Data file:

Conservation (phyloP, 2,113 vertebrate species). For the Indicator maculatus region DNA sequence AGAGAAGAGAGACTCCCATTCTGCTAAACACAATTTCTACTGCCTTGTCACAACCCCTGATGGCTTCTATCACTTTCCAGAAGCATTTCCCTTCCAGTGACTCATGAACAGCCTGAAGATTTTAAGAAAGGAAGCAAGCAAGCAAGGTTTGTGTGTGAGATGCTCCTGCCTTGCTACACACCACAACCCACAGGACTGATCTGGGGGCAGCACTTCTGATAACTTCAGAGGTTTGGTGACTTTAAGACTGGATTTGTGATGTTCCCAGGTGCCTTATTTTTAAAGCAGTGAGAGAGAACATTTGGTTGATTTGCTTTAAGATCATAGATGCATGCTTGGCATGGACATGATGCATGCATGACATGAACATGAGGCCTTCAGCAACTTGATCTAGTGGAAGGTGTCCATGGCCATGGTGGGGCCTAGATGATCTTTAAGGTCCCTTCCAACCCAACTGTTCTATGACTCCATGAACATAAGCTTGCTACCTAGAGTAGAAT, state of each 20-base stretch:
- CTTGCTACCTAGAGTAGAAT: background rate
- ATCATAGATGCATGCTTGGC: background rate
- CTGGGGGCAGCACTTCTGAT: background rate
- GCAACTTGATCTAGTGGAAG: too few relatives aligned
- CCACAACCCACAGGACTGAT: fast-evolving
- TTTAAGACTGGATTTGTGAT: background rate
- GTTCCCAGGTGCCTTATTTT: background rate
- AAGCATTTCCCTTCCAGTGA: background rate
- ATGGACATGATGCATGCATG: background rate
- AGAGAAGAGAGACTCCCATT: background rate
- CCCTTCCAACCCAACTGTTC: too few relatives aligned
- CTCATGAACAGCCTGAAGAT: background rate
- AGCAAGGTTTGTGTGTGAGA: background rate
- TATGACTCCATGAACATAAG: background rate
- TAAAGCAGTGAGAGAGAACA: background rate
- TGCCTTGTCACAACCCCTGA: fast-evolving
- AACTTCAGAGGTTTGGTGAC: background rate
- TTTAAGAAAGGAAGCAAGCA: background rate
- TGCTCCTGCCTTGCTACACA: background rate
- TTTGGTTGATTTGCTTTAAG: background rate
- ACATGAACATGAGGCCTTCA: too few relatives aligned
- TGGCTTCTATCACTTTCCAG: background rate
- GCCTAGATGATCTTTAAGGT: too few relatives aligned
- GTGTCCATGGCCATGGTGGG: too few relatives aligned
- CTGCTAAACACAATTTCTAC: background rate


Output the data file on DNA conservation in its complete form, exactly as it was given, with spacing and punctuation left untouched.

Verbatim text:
Conservation (phyloP, 2,113 vertebrate species). For the Indicator maculatus region DNA sequence AGAGAAGAGAGACTCCCATTCTGCTAAACACAATTTCTACTGCCTTGTCACAACCCCTGATGGCTTCTATCACTTTCCAGAAGCATTTCCCTTCCAGTGACTCATGAACAGCCTGAAGATTTTAAGAAAGGAAGCAAGCAAGCAAGGTTTGTGTGTGAGATGCTCCTGCCTTGCTACACACCACAACCCACAGGACTGATCTGGGGGCAGCACTTCTGATAACTTCAGAGGTTTGGTGACTTTAAGACTGGATTTGTGATGTTCCCAGGTGCCTTATTTTTAAAGCAGTGAGAGAGAACATTTGGTTGATTTGCTTTAAGATCATAGATGCATGCTTGGCATGGACATGATGCATGCATGACATGAACATGAGGCCTTCAGCAACTTGATCTAGTGGAAGGTGTCCATGGCCATGGTGGGGCCTAGATGATCTTTAAGGTCCCTTCCAACCCAACTGTTCTATGACTCCATGAACATAAGCTTGCTACCTAGAGTAGAAT, state of each 20-base stretch:
- CTTGCTACCTAGAGTAGAAT: background rate
- ATCATAGATGCATGCTTGGC: background rate
- CTGGGGGCAGCACTTCTGAT: background rate
- GCAACTTGATCTAGTGGAAG: too few relatives aligned
- CCACAACCCACAGGACTGAT: fast-evolving
- TTTAAGACTGGATTTGTGAT: background rate
- GTTCCCAGGTGCCTTATTTT: background rate
- AAGCATTTCCCTTCCAGTGA: background rate
- ATGGACATGATGCATGCATG: background rate
- AGAGAAGAGAGACTCCCATT: background rate
- CCCTTCCAACCCAACTGTTC: too few relatives aligned
- CTCATGAACAGCCTGAAGAT: background rate
- AGCAAGGTTTGTGTGTGAGA: background rate
- TATGACTCCATGAACATAAG: background rate
- TAAAGCAGTGAGAGAGAACA: background rate
- TGCCTTGTCACAACCCCTGA: fast-evolving
- AACTTCAGAGGTTTGGTGAC: background rate
- TTTAAGAAAGGAAGCAAGCA: background rate
- TGCTCCTGCCTTGCTACACA: background rate
- TTTGGTTGATTTGCTTTAAG: background rate
- ACATGAACATGAGGCCTTCA: too few relatives aligned
- TGGCTTCTATCACTTTCCAG: background rate
- GCCTAGATGATCTTTAAGGT: too few relatives aligned
- GTGTCCATGGCCATGGTGGG: too few relatives aligned
- CTGCTAAACACAATTTCTAC: background rate